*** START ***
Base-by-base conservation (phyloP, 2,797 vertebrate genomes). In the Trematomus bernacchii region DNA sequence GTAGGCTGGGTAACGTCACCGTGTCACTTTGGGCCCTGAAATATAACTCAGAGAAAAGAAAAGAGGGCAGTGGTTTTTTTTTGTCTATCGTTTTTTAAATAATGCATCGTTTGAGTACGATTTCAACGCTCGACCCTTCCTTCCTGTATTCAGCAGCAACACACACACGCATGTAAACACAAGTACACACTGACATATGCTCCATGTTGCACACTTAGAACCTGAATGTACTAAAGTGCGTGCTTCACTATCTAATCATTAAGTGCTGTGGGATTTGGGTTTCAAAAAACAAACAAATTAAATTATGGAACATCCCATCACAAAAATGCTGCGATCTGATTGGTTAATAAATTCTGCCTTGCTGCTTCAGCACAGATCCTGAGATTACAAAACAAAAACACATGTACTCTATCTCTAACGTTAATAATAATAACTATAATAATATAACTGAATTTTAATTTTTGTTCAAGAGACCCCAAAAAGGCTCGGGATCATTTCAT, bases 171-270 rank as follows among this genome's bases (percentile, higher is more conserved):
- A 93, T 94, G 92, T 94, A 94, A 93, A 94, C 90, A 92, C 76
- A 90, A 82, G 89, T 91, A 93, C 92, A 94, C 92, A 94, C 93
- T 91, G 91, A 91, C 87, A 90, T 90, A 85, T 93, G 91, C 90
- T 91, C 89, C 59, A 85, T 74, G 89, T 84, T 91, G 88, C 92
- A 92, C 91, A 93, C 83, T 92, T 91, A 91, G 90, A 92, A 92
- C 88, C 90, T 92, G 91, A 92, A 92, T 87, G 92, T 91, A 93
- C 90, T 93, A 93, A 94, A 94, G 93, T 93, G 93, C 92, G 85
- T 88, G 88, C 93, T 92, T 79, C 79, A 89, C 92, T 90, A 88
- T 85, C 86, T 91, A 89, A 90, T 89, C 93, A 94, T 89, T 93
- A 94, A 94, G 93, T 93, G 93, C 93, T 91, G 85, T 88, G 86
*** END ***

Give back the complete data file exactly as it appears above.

Base-by-base conservation (phyloP, 2,797 vertebrate genomes). In the Trematomus bernacchii region DNA sequence GTAGGCTGGGTAACGTCACCGTGTCACTTTGGGCCCTGAAATATAACTCAGAGAAAAGAAAAGAGGGCAGTGGTTTTTTTTTGTCTATCGTTTTTTAAATAATGCATCGTTTGAGTACGATTTCAACGCTCGACCCTTCCTTCCTGTATTCAGCAGCAACACACACACGCATGTAAACACAAGTACACACTGACATATGCTCCATGTTGCACACTTAGAACCTGAATGTACTAAAGTGCGTGCTTCACTATCTAATCATTAAGTGCTGTGGGATTTGGGTTTCAAAAAACAAACAAATTAAATTATGGAACATCCCATCACAAAAATGCTGCGATCTGATTGGTTAATAAATTCTGCCTTGCTGCTTCAGCACAGATCCTGAGATTACAAAACAAAAACACATGTACTCTATCTCTAACGTTAATAATAATAACTATAATAATATAACTGAATTTTAATTTTTGTTCAAGAGACCCCAAAAAGGCTCGGGATCATTTCAT, bases 171-270 rank as follows among this genome's bases (percentile, higher is more conserved):
- A 93, T 94, G 92, T 94, A 94, A 93, A 94, C 90, A 92, C 76
- A 90, A 82, G 89, T 91, A 93, C 92, A 94, C 92, A 94, C 93
- T 91, G 91, A 91, C 87, A 90, T 90, A 85, T 93, G 91, C 90
- T 91, C 89, C 59, A 85, T 74, G 89, T 84, T 91, G 88, C 92
- A 92, C 91, A 93, C 83, T 92, T 91, A 91, G 90, A 92, A 92
- C 88, C 90, T 92, G 91, A 92, A 92, T 87, G 92, T 91, A 93
- C 90, T 93, A 93, A 94, A 94, G 93, T 93, G 93, C 92, G 85
- T 88, G 88, C 93, T 92, T 79, C 79, A 89, C 92, T 90, A 88
- T 85, C 86, T 91, A 89, A 90, T 89, C 93, A 94, T 89, T 93
- A 94, A 94, G 93, T 93, G 93, C 93, T 91, G 85, T 88, G 86